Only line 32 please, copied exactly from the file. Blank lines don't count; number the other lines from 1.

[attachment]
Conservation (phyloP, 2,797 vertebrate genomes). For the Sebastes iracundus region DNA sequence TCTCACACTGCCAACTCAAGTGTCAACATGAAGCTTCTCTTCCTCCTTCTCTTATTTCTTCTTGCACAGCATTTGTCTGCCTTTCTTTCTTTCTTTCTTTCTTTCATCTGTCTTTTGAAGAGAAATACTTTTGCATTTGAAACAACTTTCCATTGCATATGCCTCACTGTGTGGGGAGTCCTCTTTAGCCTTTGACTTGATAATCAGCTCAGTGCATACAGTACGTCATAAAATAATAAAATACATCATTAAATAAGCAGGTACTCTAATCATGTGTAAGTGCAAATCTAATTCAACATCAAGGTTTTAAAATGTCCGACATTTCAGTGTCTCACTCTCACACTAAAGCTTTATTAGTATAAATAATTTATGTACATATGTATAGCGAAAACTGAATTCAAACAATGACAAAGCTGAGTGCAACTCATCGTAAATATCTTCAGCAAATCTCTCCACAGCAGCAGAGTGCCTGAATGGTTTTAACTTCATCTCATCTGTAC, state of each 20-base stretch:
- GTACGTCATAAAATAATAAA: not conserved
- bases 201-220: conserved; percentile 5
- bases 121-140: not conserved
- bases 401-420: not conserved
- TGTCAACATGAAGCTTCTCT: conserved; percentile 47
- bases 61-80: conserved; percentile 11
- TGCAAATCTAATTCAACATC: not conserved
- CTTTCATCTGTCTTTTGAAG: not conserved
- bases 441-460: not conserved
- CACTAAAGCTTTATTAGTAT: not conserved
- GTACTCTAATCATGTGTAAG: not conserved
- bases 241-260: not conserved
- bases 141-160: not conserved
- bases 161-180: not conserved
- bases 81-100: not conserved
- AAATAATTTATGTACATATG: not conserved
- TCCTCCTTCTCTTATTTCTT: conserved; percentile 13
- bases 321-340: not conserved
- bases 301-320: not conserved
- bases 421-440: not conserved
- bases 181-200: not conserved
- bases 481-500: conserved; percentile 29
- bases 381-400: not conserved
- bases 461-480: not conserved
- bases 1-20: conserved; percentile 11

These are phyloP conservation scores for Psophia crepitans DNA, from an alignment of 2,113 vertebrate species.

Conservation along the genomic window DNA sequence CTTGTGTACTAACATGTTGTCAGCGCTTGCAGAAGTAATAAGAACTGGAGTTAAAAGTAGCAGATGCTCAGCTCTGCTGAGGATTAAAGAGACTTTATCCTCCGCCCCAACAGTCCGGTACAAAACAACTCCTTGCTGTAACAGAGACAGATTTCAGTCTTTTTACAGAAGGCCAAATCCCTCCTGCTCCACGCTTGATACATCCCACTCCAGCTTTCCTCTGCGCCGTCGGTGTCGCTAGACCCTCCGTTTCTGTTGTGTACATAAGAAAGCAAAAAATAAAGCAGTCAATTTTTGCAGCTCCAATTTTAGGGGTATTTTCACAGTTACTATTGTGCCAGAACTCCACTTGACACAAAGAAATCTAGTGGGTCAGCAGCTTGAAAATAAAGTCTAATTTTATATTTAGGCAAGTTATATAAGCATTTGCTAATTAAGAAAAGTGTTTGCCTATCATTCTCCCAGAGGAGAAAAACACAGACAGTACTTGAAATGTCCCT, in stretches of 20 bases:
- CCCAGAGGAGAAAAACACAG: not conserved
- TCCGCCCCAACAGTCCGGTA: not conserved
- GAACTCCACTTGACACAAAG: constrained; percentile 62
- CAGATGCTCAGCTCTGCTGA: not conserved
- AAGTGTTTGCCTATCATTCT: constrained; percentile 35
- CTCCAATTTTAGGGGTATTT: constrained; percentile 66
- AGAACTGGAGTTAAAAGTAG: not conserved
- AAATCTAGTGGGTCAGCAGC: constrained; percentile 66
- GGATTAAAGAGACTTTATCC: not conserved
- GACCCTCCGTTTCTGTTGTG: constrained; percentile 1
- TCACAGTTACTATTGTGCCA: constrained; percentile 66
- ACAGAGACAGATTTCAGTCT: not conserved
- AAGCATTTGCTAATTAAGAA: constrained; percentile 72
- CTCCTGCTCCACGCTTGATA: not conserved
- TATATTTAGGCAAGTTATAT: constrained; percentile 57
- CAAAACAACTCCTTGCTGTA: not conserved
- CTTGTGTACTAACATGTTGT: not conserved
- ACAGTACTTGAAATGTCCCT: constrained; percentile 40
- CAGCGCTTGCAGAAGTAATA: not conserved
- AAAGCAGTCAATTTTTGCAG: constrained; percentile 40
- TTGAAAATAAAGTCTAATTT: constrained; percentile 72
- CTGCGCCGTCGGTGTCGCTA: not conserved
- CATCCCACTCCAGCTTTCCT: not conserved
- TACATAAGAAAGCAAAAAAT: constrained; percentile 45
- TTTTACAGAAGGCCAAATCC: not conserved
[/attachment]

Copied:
- CAGATGCTCAGCTCTGCTGA: not conserved